6. DyePack

    DyePack New Member

    I think Kasey scaled back to just a Top 10. So he just has to squeeze in a couple of long-distance dedications, play some Jon Bon Jovi and a couple of Nickleback songs, and try not to have flashbacks about Shadoe Stevens.
  7. Bubbler

    Bubbler Well-Known Member

    Abracadabra! Wow.

    That whole countdown helped me rediscover my fond memories of fall 1982, with the Brewers in the World Series. I remember Channel 12 in Milwaukee played a montage of Brewers highlights during the World Series to America's Magic. As I heard the song in the countdown, I conjured Marshall Edwards leaping up and stealing a home run double from the Angels' Don Baylor late in Game 5 of the ALCS, a seminal moment my buddies and I used to endlessly emulate by jumping and trying to keep home runs from going into our shrubs.

    Even though that song pretty much sucks, I still associate it with that TV spot. Amazing what associations stick with you over the years.
  8. BYH

    BYH Active Member

    That pretty much sums it up. And wasn't it unaffiliated with any major music trade pub? It was just poor Casey, doing the radio equivalent of Willie Mays stumbling around in centerfield.

    Except he still had like three hours for the top 10. So it was like "Here's our no. 10 song, Celine Dion's My Heart Will Go On" followed by six or seven flashback songs, a long-distance dedication and then no. 9. My wife and I used to joke that he'd someday get the show reduced to Casey's Top One.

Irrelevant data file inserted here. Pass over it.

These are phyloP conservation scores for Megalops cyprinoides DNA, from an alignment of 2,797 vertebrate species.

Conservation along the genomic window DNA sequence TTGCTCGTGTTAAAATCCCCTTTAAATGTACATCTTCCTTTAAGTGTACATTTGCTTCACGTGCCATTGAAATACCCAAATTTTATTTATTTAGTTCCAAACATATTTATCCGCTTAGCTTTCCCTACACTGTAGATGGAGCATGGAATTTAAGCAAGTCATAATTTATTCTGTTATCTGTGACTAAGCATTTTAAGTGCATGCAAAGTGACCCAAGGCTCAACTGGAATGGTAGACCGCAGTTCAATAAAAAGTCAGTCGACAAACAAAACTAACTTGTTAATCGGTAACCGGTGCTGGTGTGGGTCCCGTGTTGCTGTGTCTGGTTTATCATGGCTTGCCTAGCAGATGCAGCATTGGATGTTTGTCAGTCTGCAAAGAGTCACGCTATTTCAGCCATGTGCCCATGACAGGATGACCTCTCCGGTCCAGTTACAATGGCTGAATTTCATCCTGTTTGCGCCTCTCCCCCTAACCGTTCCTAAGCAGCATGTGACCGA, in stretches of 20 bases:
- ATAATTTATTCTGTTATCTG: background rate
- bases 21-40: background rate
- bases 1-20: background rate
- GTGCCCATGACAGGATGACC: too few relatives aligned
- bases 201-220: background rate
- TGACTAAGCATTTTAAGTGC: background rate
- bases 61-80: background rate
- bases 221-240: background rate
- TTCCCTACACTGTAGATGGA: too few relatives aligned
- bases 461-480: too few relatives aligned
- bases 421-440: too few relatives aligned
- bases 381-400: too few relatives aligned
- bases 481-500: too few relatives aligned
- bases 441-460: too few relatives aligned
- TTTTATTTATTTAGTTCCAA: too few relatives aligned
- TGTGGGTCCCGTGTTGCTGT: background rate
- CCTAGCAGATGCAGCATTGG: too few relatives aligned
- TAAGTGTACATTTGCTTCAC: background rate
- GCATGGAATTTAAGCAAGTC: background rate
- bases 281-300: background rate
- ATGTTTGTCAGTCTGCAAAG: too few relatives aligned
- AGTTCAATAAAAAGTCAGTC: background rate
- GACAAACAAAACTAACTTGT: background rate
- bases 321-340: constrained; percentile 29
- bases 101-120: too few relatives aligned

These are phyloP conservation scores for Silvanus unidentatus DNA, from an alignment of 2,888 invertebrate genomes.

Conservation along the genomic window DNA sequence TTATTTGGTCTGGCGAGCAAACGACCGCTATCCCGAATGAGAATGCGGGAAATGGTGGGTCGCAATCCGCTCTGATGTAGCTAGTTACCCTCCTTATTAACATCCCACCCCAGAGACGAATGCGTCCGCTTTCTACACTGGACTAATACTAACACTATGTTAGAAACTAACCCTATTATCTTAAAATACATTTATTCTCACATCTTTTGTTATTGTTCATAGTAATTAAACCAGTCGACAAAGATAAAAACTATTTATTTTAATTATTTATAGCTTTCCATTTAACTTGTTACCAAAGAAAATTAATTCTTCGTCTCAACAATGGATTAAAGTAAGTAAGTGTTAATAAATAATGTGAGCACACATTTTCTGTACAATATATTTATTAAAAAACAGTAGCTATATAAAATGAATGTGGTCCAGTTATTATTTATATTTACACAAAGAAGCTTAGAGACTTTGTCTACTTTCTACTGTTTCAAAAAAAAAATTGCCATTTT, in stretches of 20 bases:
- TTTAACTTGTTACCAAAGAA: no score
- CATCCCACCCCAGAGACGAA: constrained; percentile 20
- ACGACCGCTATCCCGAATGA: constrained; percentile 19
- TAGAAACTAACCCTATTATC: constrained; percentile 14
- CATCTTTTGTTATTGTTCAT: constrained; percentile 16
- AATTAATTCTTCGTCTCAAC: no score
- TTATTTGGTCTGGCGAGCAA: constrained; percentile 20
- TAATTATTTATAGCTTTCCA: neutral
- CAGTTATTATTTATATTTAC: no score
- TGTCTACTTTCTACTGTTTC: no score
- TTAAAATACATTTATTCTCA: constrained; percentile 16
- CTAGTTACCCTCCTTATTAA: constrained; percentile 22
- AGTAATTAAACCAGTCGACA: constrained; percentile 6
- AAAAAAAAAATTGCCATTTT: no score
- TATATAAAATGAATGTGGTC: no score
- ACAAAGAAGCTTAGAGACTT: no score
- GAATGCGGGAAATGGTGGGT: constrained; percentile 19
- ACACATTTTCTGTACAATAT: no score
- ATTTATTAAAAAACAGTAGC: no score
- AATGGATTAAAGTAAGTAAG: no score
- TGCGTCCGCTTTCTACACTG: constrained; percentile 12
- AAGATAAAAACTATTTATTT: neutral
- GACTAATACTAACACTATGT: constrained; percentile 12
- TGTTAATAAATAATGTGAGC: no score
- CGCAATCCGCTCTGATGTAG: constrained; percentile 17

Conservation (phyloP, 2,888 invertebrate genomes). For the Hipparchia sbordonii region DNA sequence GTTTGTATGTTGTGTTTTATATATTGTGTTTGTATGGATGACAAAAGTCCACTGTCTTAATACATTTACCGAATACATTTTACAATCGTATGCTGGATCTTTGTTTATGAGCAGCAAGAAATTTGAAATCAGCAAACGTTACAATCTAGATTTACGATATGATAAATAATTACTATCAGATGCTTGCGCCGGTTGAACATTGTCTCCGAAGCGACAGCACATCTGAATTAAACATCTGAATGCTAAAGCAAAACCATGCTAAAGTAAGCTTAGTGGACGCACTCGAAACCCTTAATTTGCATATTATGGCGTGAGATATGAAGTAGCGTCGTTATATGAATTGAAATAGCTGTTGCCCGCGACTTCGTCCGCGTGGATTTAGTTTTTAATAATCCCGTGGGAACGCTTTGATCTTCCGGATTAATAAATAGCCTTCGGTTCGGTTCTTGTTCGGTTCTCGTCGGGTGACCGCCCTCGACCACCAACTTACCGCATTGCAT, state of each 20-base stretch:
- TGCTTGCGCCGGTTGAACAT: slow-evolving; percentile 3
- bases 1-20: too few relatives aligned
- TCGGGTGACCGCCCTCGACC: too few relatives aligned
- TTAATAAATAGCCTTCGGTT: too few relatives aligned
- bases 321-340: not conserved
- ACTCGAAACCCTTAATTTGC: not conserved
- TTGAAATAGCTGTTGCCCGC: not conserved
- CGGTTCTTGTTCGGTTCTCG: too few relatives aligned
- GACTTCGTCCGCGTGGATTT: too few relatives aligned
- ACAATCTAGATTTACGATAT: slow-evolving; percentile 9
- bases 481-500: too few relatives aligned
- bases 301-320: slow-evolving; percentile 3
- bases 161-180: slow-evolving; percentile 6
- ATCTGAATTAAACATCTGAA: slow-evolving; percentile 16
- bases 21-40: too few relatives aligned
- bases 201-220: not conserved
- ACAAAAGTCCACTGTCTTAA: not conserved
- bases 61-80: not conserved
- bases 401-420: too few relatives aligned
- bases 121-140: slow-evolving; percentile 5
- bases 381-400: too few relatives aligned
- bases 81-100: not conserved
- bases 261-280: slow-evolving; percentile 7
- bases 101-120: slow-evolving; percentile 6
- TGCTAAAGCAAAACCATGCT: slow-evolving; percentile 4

9. Hustle

    Hustle Guest

    Just for the fun of it...Casey ranting on various topics, including the infamous death dedication:

    NSFW (lots of cussin') http://www.madmann.com/sound/casey.mp3

    It's fuckin' ponderous, man.
  10. DyePack

    DyePack New Member

    I miss the days of old Top 40, when Kasey had to labor through 39 tunes, some of them craptastic, before they cued the drum roll, and he would say:

    And your No. 1 song, in its first week, comes from the four-man band from Flint, Mich.! It's Ready For The World with Oh Sheila!
  11. poindexter

    poindexter Well-Known Member

    Back in the late 1970's, my sister and I would listen and track the Casey's Top 40. All the way to Number 1! Then I would type it up on our typewriter.

    Top THAT for geekiness!
  12. patchs

    patchs Active Member